But Moira and Tony saw one bird as they drove to my home, that the three of us later searched for again, in vain. At the junction of Wilson Road and Steele Line, they spotted a young golden eagle. Again, these are relatively common here, but not as frequently sighted as their cousins the bald eagle. A few years ago, Tony spotted six bald eagles together, near Eardley. This, he told me, was another unprecedented sighting for our region of Canada.
Another bird they saw after dropping me off, was the northern shrike. This bird, known as the “butcher bird” because of its habit of hanging its prey (shrews, voles, mice) on a thorn of a hawthorne tree, is rare here due to habitat destruction.
A bird that eluded us on Sunday, but which I had seen on Friday was the barred owl.
That day, my neighbour Clem Foran called to say that if I wanted to see an owl sitting on his bird feeder, that I should come by. So I did, and was thrilled to identify a barred owl, calmly seated on a puff of snow atop a bird feeder. Both Clem and Joan Foran have enjoyed observing this individual for days. I was astonished that the chickadees, siskins, common and one hoary redpoll, hairy and downy woodpeckers and red-breasted nuthatches were flitting about it.
Wouldn’t they be “light tasty snacks,” I asked Tony?
“It’s unlikely an owl would be fast enough to get a bird. They normally eat rodents like mice and voles.”
But on Monday, Tony “ate” his words! While guiding his group, he visited the Foran’s feeder. Not only did he locate the barred owl, but discovered it perched in a tree, with some tell-tale feathers beneath it. “It looked as if it did catch a bird, there were plucked down feathers beneath where it was sitting.” Meanwhile, Joan Foran had called saying that she and Clem had observed it catch a mouse, right in front of their eyes.
It is really quite something to see a barred owl so close to a house. If you are in the vicinity of Steele Line and Lac des Loups, you might just be lucky enough to catch a glimpse of it. Although not unusual in our region, it is exciting to see one.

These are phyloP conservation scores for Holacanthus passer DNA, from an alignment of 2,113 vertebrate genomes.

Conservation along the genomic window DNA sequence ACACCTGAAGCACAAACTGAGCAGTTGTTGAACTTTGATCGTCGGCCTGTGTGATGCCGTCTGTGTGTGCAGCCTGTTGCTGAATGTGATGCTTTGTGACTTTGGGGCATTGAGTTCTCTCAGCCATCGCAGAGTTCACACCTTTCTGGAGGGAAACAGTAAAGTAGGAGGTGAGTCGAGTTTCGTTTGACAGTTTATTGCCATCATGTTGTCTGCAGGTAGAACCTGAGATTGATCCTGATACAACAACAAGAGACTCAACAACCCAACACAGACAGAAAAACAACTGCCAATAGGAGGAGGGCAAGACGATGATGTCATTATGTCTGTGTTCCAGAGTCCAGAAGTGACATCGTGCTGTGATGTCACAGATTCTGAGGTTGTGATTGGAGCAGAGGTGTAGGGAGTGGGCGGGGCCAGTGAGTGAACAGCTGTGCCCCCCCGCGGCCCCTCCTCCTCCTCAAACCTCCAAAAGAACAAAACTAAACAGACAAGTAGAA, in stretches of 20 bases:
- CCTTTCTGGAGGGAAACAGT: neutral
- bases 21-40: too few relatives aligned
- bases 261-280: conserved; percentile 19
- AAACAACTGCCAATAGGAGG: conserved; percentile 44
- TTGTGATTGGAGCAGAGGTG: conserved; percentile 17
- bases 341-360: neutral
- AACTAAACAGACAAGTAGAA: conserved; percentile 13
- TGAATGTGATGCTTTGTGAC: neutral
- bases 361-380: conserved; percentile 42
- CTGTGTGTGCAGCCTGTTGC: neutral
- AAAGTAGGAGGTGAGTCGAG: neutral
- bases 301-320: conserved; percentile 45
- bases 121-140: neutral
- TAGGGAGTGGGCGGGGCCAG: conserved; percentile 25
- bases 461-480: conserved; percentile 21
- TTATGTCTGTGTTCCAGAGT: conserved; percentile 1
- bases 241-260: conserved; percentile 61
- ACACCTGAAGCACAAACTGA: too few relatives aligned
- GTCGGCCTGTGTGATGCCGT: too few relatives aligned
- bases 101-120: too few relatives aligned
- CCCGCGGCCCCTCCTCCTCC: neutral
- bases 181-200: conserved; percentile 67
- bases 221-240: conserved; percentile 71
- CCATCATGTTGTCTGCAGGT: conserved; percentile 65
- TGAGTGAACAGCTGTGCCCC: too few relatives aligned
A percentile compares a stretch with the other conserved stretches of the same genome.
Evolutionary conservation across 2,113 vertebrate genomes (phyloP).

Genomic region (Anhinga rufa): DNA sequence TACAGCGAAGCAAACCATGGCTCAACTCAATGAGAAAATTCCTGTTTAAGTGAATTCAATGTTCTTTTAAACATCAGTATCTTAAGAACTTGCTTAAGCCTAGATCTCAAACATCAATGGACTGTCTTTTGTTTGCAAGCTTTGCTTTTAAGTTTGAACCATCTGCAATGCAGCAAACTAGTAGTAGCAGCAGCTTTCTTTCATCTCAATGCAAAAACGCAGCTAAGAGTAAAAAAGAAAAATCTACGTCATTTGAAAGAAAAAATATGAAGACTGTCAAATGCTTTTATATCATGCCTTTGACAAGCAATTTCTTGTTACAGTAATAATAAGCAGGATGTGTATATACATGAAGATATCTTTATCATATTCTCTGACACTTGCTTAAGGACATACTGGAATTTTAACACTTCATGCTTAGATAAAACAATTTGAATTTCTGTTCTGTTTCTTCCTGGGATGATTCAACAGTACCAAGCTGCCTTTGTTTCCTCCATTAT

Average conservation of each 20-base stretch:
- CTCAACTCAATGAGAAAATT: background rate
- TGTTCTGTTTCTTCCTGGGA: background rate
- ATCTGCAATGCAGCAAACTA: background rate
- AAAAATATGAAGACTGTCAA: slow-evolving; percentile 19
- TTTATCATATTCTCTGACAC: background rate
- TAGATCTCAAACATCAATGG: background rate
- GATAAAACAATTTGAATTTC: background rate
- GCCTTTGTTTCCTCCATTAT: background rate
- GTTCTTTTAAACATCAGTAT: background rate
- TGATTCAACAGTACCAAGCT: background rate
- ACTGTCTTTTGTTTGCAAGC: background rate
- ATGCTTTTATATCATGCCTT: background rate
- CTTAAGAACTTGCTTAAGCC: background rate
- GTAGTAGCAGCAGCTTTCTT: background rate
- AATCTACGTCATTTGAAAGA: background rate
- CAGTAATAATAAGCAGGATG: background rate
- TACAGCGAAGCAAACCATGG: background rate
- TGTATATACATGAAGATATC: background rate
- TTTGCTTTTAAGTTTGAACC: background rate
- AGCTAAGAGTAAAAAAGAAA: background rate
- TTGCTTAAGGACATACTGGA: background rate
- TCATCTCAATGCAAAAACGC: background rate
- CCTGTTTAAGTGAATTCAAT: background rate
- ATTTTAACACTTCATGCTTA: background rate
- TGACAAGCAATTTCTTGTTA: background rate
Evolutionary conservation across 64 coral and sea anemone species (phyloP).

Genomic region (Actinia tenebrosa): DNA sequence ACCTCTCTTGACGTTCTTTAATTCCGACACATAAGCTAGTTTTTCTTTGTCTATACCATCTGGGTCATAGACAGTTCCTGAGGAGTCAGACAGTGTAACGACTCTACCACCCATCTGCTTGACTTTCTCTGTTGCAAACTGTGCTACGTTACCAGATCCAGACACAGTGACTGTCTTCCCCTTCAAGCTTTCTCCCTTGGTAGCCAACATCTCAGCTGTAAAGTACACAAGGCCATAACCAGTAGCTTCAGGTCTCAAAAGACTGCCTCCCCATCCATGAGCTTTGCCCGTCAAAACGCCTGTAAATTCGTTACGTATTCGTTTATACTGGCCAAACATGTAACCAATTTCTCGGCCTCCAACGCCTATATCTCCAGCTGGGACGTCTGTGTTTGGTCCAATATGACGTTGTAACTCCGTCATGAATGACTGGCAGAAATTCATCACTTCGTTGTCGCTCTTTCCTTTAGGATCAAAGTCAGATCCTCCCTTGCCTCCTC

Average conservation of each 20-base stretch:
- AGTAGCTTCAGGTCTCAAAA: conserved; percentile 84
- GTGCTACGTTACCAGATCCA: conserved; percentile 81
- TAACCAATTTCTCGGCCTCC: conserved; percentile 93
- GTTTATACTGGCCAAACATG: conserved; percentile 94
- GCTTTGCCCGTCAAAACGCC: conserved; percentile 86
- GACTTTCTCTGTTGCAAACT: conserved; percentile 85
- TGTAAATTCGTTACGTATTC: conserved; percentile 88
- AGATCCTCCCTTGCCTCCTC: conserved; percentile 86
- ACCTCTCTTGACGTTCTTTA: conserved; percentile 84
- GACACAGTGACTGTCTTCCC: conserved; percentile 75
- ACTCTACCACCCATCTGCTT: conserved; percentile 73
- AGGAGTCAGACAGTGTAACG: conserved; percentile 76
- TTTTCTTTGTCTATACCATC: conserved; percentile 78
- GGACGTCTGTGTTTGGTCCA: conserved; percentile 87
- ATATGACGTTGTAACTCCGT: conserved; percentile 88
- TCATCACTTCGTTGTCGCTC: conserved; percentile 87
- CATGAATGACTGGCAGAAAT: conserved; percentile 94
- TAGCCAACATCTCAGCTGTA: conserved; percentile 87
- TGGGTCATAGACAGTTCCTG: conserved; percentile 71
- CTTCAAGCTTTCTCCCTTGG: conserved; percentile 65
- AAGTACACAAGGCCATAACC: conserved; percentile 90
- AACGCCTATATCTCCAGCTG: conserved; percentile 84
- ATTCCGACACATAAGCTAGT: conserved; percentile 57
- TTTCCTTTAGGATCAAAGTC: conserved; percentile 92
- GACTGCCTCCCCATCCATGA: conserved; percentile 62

I thought these birds were diurnal, because I have seen barred owls only during the day. My first sighting was while researching my book on Gatineau Park: I was hiking behind Lusk Lake when all of a sudden I heard what resembled hounds baying. The source of this cacophony in the middle of the woods turned out to be two barred owls: a male and female. Tony was astonished to hear this story, saying it was most unusual to hear them so active in the day. He tells me that these birds are nocturnal: so it is very interesting that this barred owl is so active at the Foran’s home, during daylight.
Tony mentioned that the redpolls at this feeder appeared fluffed out and weak, and that he is sure that they are suffering from the salmonella poisoning. One common redpoll at my feeder was obviously in trouble, too, flitting about on the ground close to my feet. I thought the cat would surely get it, but I watched as it flew off.
Please do clean your feeders, everyone. Birds catch salmonella poisoning from one another’s feces. Last week, I stressed the importance of feeding natural foods to birds, not our well-intentioned but potentially harmful human food. But the salmonella virus itself is not in the food, but in the feces, which means it’s important to keep our feeders clean.
Keep your bird reports flying in: all are welcome and I’m particularly interested in hearing about the spring migrants. This morning (Tuesday February 26) there are redwing blackbirds at our farm — the earliest sighting since we arrived in 1989!
Katharine Fletcher is a freelance writer who telecommutes from her electronic cottage north of Quyon.